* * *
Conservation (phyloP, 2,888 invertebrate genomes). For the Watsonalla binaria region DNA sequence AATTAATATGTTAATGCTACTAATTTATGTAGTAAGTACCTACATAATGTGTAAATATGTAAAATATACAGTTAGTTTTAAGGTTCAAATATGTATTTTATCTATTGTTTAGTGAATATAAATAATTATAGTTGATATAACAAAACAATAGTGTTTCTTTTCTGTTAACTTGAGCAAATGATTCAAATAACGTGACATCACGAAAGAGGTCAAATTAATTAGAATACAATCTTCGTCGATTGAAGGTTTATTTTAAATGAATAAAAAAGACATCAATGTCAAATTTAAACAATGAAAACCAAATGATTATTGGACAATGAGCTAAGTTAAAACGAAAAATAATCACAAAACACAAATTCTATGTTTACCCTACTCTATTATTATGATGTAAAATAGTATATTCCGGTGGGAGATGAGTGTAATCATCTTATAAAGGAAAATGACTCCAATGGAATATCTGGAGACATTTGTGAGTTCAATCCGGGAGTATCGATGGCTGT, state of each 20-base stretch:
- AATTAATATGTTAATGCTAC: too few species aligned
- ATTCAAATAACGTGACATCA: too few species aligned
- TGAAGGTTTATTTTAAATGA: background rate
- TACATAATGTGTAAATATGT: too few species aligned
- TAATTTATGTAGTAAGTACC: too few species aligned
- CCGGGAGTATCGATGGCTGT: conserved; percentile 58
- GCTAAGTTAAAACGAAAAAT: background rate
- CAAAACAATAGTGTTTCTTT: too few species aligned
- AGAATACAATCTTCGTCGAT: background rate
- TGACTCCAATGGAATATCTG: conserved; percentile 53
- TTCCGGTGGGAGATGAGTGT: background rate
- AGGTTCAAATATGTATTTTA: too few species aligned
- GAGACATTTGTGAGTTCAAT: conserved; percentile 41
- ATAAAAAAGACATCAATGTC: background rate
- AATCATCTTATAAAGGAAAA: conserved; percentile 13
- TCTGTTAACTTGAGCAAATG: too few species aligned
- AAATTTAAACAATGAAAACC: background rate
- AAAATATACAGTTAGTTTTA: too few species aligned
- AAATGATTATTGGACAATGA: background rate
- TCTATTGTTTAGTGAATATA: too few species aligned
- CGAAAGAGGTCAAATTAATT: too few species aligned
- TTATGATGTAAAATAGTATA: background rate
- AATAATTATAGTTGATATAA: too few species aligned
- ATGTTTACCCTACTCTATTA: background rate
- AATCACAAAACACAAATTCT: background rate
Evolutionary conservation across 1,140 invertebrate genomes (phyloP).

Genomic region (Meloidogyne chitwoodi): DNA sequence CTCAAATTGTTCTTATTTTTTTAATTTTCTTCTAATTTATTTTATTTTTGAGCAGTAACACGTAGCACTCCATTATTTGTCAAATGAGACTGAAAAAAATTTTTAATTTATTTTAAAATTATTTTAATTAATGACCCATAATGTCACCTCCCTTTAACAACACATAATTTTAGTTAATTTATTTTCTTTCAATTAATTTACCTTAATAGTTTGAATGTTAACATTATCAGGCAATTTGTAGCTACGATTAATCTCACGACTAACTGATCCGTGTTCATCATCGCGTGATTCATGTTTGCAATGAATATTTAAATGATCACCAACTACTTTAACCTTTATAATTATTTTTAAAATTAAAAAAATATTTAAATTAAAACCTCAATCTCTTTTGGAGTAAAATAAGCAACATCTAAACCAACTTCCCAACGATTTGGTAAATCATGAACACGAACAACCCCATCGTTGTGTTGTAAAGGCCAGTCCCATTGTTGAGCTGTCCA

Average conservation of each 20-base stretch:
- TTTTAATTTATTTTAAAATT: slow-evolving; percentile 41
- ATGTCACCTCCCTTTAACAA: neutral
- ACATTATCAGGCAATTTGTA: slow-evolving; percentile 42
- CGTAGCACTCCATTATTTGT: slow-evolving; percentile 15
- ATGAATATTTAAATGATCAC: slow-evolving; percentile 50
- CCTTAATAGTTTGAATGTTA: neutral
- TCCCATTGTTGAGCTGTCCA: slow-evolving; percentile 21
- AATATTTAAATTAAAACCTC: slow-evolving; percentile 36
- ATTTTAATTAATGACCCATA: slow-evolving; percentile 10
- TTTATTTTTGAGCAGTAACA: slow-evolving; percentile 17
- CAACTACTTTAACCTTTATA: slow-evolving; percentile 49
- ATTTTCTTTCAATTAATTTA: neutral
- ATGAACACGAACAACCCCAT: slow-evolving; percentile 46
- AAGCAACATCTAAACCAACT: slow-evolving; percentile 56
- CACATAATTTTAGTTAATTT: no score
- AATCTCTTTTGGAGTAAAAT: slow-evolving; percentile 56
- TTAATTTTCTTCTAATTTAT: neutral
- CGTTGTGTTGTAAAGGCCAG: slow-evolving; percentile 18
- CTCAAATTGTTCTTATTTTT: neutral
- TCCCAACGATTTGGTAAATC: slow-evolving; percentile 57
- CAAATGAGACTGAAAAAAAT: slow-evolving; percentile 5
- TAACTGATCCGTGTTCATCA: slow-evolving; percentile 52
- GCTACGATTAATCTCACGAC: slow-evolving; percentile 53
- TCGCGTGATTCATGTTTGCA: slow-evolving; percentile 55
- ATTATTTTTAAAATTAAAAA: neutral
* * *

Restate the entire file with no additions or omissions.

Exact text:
Conservation (phyloP, 2,888 invertebrate genomes). For the Watsonalla binaria region DNA sequence AATTAATATGTTAATGCTACTAATTTATGTAGTAAGTACCTACATAATGTGTAAATATGTAAAATATACAGTTAGTTTTAAGGTTCAAATATGTATTTTATCTATTGTTTAGTGAATATAAATAATTATAGTTGATATAACAAAACAATAGTGTTTCTTTTCTGTTAACTTGAGCAAATGATTCAAATAACGTGACATCACGAAAGAGGTCAAATTAATTAGAATACAATCTTCGTCGATTGAAGGTTTATTTTAAATGAATAAAAAAGACATCAATGTCAAATTTAAACAATGAAAACCAAATGATTATTGGACAATGAGCTAAGTTAAAACGAAAAATAATCACAAAACACAAATTCTATGTTTACCCTACTCTATTATTATGATGTAAAATAGTATATTCCGGTGGGAGATGAGTGTAATCATCTTATAAAGGAAAATGACTCCAATGGAATATCTGGAGACATTTGTGAGTTCAATCCGGGAGTATCGATGGCTGT, state of each 20-base stretch:
- AATTAATATGTTAATGCTAC: too few species aligned
- ATTCAAATAACGTGACATCA: too few species aligned
- TGAAGGTTTATTTTAAATGA: background rate
- TACATAATGTGTAAATATGT: too few species aligned
- TAATTTATGTAGTAAGTACC: too few species aligned
- CCGGGAGTATCGATGGCTGT: conserved; percentile 58
- GCTAAGTTAAAACGAAAAAT: background rate
- CAAAACAATAGTGTTTCTTT: too few species aligned
- AGAATACAATCTTCGTCGAT: background rate
- TGACTCCAATGGAATATCTG: conserved; percentile 53
- TTCCGGTGGGAGATGAGTGT: background rate
- AGGTTCAAATATGTATTTTA: too few species aligned
- GAGACATTTGTGAGTTCAAT: conserved; percentile 41
- ATAAAAAAGACATCAATGTC: background rate
- AATCATCTTATAAAGGAAAA: conserved; percentile 13
- TCTGTTAACTTGAGCAAATG: too few species aligned
- AAATTTAAACAATGAAAACC: background rate
- AAAATATACAGTTAGTTTTA: too few species aligned
- AAATGATTATTGGACAATGA: background rate
- TCTATTGTTTAGTGAATATA: too few species aligned
- CGAAAGAGGTCAAATTAATT: too few species aligned
- TTATGATGTAAAATAGTATA: background rate
- AATAATTATAGTTGATATAA: too few species aligned
- ATGTTTACCCTACTCTATTA: background rate
- AATCACAAAACACAAATTCT: background rate
Evolutionary conservation across 1,140 invertebrate genomes (phyloP).

Genomic region (Meloidogyne chitwoodi): DNA sequence CTCAAATTGTTCTTATTTTTTTAATTTTCTTCTAATTTATTTTATTTTTGAGCAGTAACACGTAGCACTCCATTATTTGTCAAATGAGACTGAAAAAAATTTTTAATTTATTTTAAAATTATTTTAATTAATGACCCATAATGTCACCTCCCTTTAACAACACATAATTTTAGTTAATTTATTTTCTTTCAATTAATTTACCTTAATAGTTTGAATGTTAACATTATCAGGCAATTTGTAGCTACGATTAATCTCACGACTAACTGATCCGTGTTCATCATCGCGTGATTCATGTTTGCAATGAATATTTAAATGATCACCAACTACTTTAACCTTTATAATTATTTTTAAAATTAAAAAAATATTTAAATTAAAACCTCAATCTCTTTTGGAGTAAAATAAGCAACATCTAAACCAACTTCCCAACGATTTGGTAAATCATGAACACGAACAACCCCATCGTTGTGTTGTAAAGGCCAGTCCCATTGTTGAGCTGTCCA

Average conservation of each 20-base stretch:
- TTTTAATTTATTTTAAAATT: slow-evolving; percentile 41
- ATGTCACCTCCCTTTAACAA: neutral
- ACATTATCAGGCAATTTGTA: slow-evolving; percentile 42
- CGTAGCACTCCATTATTTGT: slow-evolving; percentile 15
- ATGAATATTTAAATGATCAC: slow-evolving; percentile 50
- CCTTAATAGTTTGAATGTTA: neutral
- TCCCATTGTTGAGCTGTCCA: slow-evolving; percentile 21
- AATATTTAAATTAAAACCTC: slow-evolving; percentile 36
- ATTTTAATTAATGACCCATA: slow-evolving; percentile 10
- TTTATTTTTGAGCAGTAACA: slow-evolving; percentile 17
- CAACTACTTTAACCTTTATA: slow-evolving; percentile 49
- ATTTTCTTTCAATTAATTTA: neutral
- ATGAACACGAACAACCCCAT: slow-evolving; percentile 46
- AAGCAACATCTAAACCAACT: slow-evolving; percentile 56
- CACATAATTTTAGTTAATTT: no score
- AATCTCTTTTGGAGTAAAAT: slow-evolving; percentile 56
- TTAATTTTCTTCTAATTTAT: neutral
- CGTTGTGTTGTAAAGGCCAG: slow-evolving; percentile 18
- CTCAAATTGTTCTTATTTTT: neutral
- TCCCAACGATTTGGTAAATC: slow-evolving; percentile 57
- CAAATGAGACTGAAAAAAAT: slow-evolving; percentile 5
- TAACTGATCCGTGTTCATCA: slow-evolving; percentile 52
- GCTACGATTAATCTCACGAC: slow-evolving; percentile 53
- TCGCGTGATTCATGTTTGCA: slow-evolving; percentile 55
- ATTATTTTTAAAATTAAAAA: neutral